The amendment is one of a host of Israeli laws and policies around Jerusalem residency rights which are intended and used exclusively to target Palestinians – permanent residency is a status held only by Palestinian Jerusalemites.
Salah Hammouri’s deportation demonstrates how Israeli authorities use discriminatory laws around citizenship and residency to minimize the Palestinian presence in key areas under their control. As Amnesty International set out in its February 2022 report, Israeli legislation and policymaking have long been guided by demographic considerations. Successive Israeli governments have publicly stated their intention to minimize Palestinians’ access to and control of land across all territories under Israel’s control.
War crimes demand action
Article 49 of the Fourth Geneva Convention states clearly that it is prohibited for an occupying power to deport protected persons from the occupied territory or forcibly transfer them within such territory regardless of their motives. The same article prohibits the occupying power from transferring its own civilian population into an occupied territory – which Israel does systematically and constantly through its illegal settlement policy. The Rome Statute of the International Criminal Court, to which France and Palestine are states parties includes these violations as war crimes.
“Aspects of Salah Hammouri’s experience will be familiar to all Palestinians who live under Israeli control – whether it’s harassment, family separation, or the trauma of being forced from their homes. Salah Hammouri’s case is a reminder that Israel’s justice system is purpose-built to oppress and dominate Palestinians,” said Amnesty’s Diana Eltahawy.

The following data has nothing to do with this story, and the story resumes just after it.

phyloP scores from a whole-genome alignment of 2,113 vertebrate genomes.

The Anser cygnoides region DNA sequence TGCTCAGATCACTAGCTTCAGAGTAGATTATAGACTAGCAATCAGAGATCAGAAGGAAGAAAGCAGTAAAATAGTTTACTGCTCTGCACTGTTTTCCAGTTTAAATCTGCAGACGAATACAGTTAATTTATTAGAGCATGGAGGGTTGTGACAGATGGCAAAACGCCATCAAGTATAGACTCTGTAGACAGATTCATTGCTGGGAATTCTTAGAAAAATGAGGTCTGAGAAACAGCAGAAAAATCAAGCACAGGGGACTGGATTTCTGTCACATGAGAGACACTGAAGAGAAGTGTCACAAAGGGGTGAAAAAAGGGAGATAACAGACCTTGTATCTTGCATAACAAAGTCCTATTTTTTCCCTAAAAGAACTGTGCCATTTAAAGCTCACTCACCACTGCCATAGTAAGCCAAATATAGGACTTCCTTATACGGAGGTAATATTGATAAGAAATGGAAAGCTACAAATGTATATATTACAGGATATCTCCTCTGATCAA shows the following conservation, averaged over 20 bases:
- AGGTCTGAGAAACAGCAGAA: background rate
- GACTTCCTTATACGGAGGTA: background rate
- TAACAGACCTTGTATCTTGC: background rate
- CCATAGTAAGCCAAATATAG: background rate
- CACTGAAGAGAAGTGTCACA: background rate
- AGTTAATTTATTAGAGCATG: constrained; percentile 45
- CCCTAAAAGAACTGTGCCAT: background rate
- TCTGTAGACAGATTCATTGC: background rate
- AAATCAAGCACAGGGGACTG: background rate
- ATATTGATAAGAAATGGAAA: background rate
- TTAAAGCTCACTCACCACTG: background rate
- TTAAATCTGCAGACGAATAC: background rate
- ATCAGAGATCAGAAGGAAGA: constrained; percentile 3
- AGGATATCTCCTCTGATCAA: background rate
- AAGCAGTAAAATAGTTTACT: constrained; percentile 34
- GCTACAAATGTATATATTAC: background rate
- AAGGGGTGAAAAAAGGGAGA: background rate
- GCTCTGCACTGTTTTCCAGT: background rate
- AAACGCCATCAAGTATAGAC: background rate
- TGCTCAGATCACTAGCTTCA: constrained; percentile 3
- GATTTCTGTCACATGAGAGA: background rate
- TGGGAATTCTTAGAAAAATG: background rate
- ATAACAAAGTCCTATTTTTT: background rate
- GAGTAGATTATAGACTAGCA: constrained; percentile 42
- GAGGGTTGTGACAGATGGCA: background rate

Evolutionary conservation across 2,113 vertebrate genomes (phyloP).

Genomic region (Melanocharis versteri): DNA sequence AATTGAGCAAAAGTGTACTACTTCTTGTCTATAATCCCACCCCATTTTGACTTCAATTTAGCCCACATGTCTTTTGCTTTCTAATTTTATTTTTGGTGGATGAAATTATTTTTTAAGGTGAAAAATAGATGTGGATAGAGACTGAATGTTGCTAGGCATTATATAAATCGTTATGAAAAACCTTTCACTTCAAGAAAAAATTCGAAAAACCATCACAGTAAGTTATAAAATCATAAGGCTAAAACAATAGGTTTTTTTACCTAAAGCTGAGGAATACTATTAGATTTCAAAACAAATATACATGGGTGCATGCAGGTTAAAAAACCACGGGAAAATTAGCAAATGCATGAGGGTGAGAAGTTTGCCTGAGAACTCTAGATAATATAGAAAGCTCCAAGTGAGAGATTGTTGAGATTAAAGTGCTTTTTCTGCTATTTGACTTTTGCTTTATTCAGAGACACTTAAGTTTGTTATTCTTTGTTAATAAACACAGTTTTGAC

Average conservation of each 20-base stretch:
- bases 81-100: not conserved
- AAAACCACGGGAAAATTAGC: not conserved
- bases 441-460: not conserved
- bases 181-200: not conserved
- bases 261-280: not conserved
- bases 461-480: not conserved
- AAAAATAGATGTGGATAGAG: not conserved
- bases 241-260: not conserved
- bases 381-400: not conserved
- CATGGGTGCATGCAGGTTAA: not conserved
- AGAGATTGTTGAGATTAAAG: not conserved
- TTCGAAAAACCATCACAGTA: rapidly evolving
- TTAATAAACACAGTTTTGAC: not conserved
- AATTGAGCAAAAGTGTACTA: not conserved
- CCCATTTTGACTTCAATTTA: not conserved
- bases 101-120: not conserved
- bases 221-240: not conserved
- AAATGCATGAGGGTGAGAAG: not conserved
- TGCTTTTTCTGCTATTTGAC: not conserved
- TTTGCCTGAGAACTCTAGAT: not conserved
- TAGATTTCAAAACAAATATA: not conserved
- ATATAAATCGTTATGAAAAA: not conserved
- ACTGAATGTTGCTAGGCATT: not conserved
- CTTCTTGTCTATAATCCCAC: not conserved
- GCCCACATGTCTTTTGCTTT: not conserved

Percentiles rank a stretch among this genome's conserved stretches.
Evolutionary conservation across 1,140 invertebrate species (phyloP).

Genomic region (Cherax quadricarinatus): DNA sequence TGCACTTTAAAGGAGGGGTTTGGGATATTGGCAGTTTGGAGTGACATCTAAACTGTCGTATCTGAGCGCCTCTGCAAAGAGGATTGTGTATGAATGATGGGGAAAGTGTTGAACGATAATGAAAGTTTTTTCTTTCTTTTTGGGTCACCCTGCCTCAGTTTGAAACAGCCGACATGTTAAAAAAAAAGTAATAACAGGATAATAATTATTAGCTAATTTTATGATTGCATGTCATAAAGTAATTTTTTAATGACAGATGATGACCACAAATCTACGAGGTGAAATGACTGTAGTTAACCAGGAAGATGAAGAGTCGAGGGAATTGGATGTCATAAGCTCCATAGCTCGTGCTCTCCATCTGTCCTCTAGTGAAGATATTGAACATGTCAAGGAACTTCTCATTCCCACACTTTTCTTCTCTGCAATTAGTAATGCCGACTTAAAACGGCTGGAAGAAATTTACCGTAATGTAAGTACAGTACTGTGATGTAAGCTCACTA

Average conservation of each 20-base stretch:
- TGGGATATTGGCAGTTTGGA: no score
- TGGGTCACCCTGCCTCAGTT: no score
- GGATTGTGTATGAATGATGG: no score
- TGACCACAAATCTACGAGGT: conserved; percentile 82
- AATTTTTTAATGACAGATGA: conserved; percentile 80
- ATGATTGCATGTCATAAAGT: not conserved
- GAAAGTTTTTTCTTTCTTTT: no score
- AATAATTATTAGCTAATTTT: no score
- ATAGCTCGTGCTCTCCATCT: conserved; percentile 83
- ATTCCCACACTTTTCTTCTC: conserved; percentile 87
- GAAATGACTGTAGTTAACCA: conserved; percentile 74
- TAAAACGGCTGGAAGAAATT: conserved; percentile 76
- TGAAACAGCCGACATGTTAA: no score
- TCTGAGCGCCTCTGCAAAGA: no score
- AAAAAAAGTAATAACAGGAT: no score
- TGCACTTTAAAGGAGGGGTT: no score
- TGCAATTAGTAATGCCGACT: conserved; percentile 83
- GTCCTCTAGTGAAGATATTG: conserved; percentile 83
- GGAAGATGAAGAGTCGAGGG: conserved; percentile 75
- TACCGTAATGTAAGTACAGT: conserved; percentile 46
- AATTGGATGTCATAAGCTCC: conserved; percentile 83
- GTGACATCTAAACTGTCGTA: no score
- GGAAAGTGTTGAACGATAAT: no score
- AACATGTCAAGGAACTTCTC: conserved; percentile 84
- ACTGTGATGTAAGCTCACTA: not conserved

“Salah Hammouri’s high profile put him at particular risk of being targeted, and his deportation is also meant to discourage the work of other Palestinian human rights defenders. The spotlight on Salah Hammouri’s case must lead to concrete action by the international community to hold Israeli authorities accountable for their treatment of all Palestinians. Failure to do this will give Israel a green light for further violations.
“This unlawful deportation, which is a war crime, is under the jurisdiction of the International Criminal Court. Likewise, all those suspected of criminal responsibility for planning, executing, aiding or otherwise contributing to the commission or attempted commission of war crimes could also be tried before national courts under the principle of universal jurisdiction or any other extraterritorial basis.”
In October 2021, Israeli authorities issued a military order designating six Palestinian civil society organisations, including Addameer where Salah Hammouri works, as “terrorist” entities. In August 2022, Israeli forces raided and closed the offices of Addameer.
At the time, Salah Hammouri was in administrative detention, held without charge or trial. He was detained on 7 March and remained in Israeli custody until his deportation. As of 30 November 2022, Israeli authorities were holding 835 individuals in administrative detention, all but two of whom were Palestinian.